Corroded car tyre valve

The consumer’s issue:

“I bought a car before it was three years old, and it was still covered by the manufacturer’s warranty. Following the purchase, the tyre pressure monitoring system showed a tyre had low pressure, so I took the car to an authorised retailer a few days before the warranty expired and they simply re-inflated the tyres without investigating the cause of the deflation.

A short time later, the tyre once again had low pressure, so I took the car to a tyre specialist who diagnosed the fault to be corrosion of the alloy wheel around the valve hole, which meant that the valve could not seal properly.

I therefore contacted the vehicle manufacturer about the issue, but they rejected my claim. I would like the car to be repaired at no cost under the warranty since I informed them of the symptoms of the fault within the warranty period.”

The accredited business’ response:

  • The customer claims to have visited the dealer days before the warranty expired, but there is no log on the dealership’s system for this alleged visit.
  • Also after speaking to the dealer, they felt that the issue appears to have been neglected. The valves had corroded and had been left to the extent where it then affected the alloys too.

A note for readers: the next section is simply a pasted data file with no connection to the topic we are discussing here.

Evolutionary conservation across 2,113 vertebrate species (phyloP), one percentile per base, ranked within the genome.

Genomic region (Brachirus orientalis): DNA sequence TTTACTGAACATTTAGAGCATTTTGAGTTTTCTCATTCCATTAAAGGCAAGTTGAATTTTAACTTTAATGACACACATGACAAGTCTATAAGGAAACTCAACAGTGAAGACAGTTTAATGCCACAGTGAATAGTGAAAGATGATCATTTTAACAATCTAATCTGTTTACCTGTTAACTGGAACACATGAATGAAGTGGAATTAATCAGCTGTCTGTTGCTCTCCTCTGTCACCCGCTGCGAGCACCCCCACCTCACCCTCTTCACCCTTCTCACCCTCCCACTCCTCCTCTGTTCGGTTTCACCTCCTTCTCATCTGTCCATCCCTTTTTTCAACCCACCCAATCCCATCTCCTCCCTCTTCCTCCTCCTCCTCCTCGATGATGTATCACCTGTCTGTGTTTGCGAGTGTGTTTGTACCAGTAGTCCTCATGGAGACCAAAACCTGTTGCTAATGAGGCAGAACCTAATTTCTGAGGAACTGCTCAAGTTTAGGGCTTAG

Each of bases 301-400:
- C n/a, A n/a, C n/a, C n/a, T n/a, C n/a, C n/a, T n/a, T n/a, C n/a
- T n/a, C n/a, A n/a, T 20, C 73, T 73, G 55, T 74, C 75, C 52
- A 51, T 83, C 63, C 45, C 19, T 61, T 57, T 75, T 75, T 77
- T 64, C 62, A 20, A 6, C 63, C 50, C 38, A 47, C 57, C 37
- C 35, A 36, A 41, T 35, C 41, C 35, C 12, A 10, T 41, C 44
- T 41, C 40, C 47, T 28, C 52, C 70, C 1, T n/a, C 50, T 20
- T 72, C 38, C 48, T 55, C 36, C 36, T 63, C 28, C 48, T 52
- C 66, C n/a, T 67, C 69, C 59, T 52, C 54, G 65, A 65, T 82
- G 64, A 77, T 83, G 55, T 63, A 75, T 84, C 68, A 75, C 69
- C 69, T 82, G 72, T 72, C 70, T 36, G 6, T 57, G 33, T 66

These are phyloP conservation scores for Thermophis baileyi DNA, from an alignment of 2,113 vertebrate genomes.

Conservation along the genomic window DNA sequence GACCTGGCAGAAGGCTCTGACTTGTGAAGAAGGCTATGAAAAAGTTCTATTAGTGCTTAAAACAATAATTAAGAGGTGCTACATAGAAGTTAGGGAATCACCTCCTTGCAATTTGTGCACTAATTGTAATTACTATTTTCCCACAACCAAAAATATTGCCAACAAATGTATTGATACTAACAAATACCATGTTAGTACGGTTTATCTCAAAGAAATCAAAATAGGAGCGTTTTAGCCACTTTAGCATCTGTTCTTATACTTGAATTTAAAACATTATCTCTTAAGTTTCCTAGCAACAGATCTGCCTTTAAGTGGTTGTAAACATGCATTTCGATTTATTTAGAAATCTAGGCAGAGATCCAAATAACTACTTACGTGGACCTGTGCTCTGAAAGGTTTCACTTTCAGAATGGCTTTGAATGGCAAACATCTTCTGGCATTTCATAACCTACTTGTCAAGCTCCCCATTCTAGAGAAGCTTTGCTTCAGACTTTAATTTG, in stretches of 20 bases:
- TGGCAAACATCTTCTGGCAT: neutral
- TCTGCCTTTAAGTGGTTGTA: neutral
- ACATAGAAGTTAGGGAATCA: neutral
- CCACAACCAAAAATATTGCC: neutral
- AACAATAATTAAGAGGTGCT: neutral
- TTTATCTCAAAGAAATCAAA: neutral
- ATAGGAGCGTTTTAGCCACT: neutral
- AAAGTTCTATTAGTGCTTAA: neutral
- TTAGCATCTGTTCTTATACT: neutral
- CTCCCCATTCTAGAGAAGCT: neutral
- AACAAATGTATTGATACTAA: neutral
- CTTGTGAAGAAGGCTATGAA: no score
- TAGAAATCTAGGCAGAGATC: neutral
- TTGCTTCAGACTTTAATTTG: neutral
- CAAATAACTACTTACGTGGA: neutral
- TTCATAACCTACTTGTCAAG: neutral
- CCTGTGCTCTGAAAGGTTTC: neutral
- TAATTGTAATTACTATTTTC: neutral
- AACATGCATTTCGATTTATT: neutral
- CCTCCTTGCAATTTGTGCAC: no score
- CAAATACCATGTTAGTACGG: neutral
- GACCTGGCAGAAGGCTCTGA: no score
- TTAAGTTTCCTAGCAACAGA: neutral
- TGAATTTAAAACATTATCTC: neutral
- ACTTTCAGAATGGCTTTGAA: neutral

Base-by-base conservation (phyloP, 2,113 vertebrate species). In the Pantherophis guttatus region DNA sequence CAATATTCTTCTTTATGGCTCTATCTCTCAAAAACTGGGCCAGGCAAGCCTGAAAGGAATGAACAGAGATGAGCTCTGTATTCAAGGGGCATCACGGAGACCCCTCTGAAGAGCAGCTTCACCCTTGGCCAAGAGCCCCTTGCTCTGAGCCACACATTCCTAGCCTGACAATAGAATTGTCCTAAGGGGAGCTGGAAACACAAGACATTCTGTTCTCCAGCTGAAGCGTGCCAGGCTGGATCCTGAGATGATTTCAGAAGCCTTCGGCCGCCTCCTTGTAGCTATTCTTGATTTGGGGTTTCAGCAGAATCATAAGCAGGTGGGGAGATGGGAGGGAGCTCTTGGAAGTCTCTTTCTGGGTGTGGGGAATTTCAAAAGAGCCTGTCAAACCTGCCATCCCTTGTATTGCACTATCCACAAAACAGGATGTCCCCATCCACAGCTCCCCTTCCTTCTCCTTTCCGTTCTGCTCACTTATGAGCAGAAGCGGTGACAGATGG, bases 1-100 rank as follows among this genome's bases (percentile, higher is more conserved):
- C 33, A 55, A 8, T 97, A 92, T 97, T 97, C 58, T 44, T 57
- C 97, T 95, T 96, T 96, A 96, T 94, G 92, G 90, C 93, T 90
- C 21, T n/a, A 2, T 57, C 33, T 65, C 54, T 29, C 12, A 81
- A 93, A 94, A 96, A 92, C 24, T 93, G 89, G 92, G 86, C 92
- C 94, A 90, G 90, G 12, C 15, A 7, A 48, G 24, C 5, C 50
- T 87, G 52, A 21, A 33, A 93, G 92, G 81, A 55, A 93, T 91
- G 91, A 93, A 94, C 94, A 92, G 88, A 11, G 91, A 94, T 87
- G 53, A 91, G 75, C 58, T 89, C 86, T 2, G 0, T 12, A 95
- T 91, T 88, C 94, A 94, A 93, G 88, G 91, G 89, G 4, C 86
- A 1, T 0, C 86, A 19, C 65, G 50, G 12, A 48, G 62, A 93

• The vehicle is outside of warranty and the fault is not a manufacturing defect, but is consequential damage from the valve.
  • We maintain our position not to cover the replacement of the alloys on the basis that the fault wasn’t logged within the warranty period, and when reviewing this case for the award of goodwill, the customer didn’t meet our criteria for financial assistance.

The adjudication outcome:

  • Under the terms of the manufacturer’s warranty, an OEM must repair production defects free of charge until the warranty elapses. That is their only contractual obligation to the consumer.
  • Once the warranty ends, their liability under the agreement ends.
  • A manufacturer is not responsible for the actions of a separate and independent business if they have caused a consumer to lose the opportunity to have their vehicle repaired under the manufacturer’s warranty.
  • The adjudicator did not upheld the consumer’s claim and they recommended that they liaise with the diagnosing dealership if they believe that it had failed to use reasonable care and skill in the service provided. Alternatively, they were informed that they could speak to their selling retailer if they deem the vehicle which they were sold not to be of satisfactory quality.


  • The customer and accredited business accepted the outcome as recommended by The Motor Ombudsman adjudicator and the case was closed.